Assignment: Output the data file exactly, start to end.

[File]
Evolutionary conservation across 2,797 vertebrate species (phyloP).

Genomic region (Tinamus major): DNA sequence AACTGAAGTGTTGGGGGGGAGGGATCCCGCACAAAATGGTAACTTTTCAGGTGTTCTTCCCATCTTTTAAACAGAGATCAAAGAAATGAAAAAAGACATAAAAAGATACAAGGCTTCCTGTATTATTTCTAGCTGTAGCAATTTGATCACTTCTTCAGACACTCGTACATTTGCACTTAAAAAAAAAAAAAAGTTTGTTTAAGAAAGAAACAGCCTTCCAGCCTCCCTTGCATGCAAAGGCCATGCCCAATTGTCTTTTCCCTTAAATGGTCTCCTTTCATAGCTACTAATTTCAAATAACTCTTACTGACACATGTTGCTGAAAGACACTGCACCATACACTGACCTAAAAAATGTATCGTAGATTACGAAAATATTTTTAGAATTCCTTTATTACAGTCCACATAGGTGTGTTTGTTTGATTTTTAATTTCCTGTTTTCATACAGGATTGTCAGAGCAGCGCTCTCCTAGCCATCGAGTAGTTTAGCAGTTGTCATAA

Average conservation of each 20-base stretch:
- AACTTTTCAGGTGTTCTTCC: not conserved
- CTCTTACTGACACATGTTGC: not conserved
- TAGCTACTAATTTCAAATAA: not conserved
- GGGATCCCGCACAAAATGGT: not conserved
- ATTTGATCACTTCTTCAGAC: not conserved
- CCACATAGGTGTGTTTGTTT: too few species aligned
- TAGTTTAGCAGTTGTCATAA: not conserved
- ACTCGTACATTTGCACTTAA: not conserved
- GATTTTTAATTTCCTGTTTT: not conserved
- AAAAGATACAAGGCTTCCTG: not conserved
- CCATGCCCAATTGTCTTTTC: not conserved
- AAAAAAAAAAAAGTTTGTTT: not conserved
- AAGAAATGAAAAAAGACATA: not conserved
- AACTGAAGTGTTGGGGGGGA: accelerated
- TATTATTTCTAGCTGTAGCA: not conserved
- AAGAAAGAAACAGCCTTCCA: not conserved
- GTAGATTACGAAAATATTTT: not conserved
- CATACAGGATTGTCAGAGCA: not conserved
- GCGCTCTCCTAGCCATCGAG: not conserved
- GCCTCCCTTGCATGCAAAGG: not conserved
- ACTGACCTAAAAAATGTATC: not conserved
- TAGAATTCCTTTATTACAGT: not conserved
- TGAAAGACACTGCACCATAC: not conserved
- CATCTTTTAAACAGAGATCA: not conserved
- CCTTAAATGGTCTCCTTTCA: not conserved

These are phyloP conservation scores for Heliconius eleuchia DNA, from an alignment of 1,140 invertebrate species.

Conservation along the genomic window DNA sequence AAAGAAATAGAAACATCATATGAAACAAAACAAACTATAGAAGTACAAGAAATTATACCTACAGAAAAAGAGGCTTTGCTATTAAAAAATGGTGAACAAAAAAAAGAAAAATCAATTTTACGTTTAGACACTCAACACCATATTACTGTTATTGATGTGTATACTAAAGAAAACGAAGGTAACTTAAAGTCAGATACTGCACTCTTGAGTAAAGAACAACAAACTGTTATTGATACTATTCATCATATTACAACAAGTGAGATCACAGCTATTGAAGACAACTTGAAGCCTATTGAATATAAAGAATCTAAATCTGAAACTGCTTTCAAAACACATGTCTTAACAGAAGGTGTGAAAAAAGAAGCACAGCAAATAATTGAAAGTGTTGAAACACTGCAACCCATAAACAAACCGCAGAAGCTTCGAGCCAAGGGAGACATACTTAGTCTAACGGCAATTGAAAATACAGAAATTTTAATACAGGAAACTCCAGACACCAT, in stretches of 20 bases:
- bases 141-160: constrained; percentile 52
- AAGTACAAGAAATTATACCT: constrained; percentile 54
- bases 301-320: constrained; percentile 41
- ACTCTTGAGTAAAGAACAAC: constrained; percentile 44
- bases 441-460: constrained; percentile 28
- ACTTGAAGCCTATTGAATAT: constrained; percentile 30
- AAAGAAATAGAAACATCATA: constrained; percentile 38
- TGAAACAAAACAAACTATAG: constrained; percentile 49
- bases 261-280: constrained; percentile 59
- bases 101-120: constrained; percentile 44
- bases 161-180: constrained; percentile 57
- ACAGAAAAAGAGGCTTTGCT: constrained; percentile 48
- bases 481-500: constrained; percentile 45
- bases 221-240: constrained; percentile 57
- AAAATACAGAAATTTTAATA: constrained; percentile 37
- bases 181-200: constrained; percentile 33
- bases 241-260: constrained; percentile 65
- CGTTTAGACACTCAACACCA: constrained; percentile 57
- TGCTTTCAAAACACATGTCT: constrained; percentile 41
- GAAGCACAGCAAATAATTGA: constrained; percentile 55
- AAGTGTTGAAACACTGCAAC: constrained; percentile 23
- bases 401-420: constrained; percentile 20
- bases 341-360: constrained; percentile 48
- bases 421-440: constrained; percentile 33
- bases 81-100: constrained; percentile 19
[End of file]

Evolutionary conservation across 2,797 vertebrate species (phyloP).

Genomic region (Tinamus major): DNA sequence AACTGAAGTGTTGGGGGGGAGGGATCCCGCACAAAATGGTAACTTTTCAGGTGTTCTTCCCATCTTTTAAACAGAGATCAAAGAAATGAAAAAAGACATAAAAAGATACAAGGCTTCCTGTATTATTTCTAGCTGTAGCAATTTGATCACTTCTTCAGACACTCGTACATTTGCACTTAAAAAAAAAAAAAAGTTTGTTTAAGAAAGAAACAGCCTTCCAGCCTCCCTTGCATGCAAAGGCCATGCCCAATTGTCTTTTCCCTTAAATGGTCTCCTTTCATAGCTACTAATTTCAAATAACTCTTACTGACACATGTTGCTGAAAGACACTGCACCATACACTGACCTAAAAAATGTATCGTAGATTACGAAAATATTTTTAGAATTCCTTTATTACAGTCCACATAGGTGTGTTTGTTTGATTTTTAATTTCCTGTTTTCATACAGGATTGTCAGAGCAGCGCTCTCCTAGCCATCGAGTAGTTTAGCAGTTGTCATAA

Average conservation of each 20-base stretch:
- AACTTTTCAGGTGTTCTTCC: not conserved
- CTCTTACTGACACATGTTGC: not conserved
- TAGCTACTAATTTCAAATAA: not conserved
- GGGATCCCGCACAAAATGGT: not conserved
- ATTTGATCACTTCTTCAGAC: not conserved
- CCACATAGGTGTGTTTGTTT: too few species aligned
- TAGTTTAGCAGTTGTCATAA: not conserved
- ACTCGTACATTTGCACTTAA: not conserved
- GATTTTTAATTTCCTGTTTT: not conserved
- AAAAGATACAAGGCTTCCTG: not conserved
- CCATGCCCAATTGTCTTTTC: not conserved
- AAAAAAAAAAAAGTTTGTTT: not conserved
- AAGAAATGAAAAAAGACATA: not conserved
- AACTGAAGTGTTGGGGGGGA: accelerated
- TATTATTTCTAGCTGTAGCA: not conserved
- AAGAAAGAAACAGCCTTCCA: not conserved
- GTAGATTACGAAAATATTTT: not conserved
- CATACAGGATTGTCAGAGCA: not conserved
- GCGCTCTCCTAGCCATCGAG: not conserved
- GCCTCCCTTGCATGCAAAGG: not conserved
- ACTGACCTAAAAAATGTATC: not conserved
- TAGAATTCCTTTATTACAGT: not conserved
- TGAAAGACACTGCACCATAC: not conserved
- CATCTTTTAAACAGAGATCA: not conserved
- CCTTAAATGGTCTCCTTTCA: not conserved

These are phyloP conservation scores for Heliconius eleuchia DNA, from an alignment of 1,140 invertebrate species.

Conservation along the genomic window DNA sequence AAAGAAATAGAAACATCATATGAAACAAAACAAACTATAGAAGTACAAGAAATTATACCTACAGAAAAAGAGGCTTTGCTATTAAAAAATGGTGAACAAAAAAAAGAAAAATCAATTTTACGTTTAGACACTCAACACCATATTACTGTTATTGATGTGTATACTAAAGAAAACGAAGGTAACTTAAAGTCAGATACTGCACTCTTGAGTAAAGAACAACAAACTGTTATTGATACTATTCATCATATTACAACAAGTGAGATCACAGCTATTGAAGACAACTTGAAGCCTATTGAATATAAAGAATCTAAATCTGAAACTGCTTTCAAAACACATGTCTTAACAGAAGGTGTGAAAAAAGAAGCACAGCAAATAATTGAAAGTGTTGAAACACTGCAACCCATAAACAAACCGCAGAAGCTTCGAGCCAAGGGAGACATACTTAGTCTAACGGCAATTGAAAATACAGAAATTTTAATACAGGAAACTCCAGACACCAT, in stretches of 20 bases:
- bases 141-160: constrained; percentile 52
- AAGTACAAGAAATTATACCT: constrained; percentile 54
- bases 301-320: constrained; percentile 41
- ACTCTTGAGTAAAGAACAAC: constrained; percentile 44
- bases 441-460: constrained; percentile 28
- ACTTGAAGCCTATTGAATAT: constrained; percentile 30
- AAAGAAATAGAAACATCATA: constrained; percentile 38
- TGAAACAAAACAAACTATAG: constrained; percentile 49
- bases 261-280: constrained; percentile 59
- bases 101-120: constrained; percentile 44
- bases 161-180: constrained; percentile 57
- ACAGAAAAAGAGGCTTTGCT: constrained; percentile 48
- bases 481-500: constrained; percentile 45
- bases 221-240: constrained; percentile 57
- AAAATACAGAAATTTTAATA: constrained; percentile 37
- bases 181-200: constrained; percentile 33
- bases 241-260: constrained; percentile 65
- CGTTTAGACACTCAACACCA: constrained; percentile 57
- TGCTTTCAAAACACATGTCT: constrained; percentile 41
- GAAGCACAGCAAATAATTGA: constrained; percentile 55
- AAGTGTTGAAACACTGCAAC: constrained; percentile 23
- bases 401-420: constrained; percentile 20
- bases 341-360: constrained; percentile 48
- bases 421-440: constrained; percentile 33
- bases 81-100: constrained; percentile 19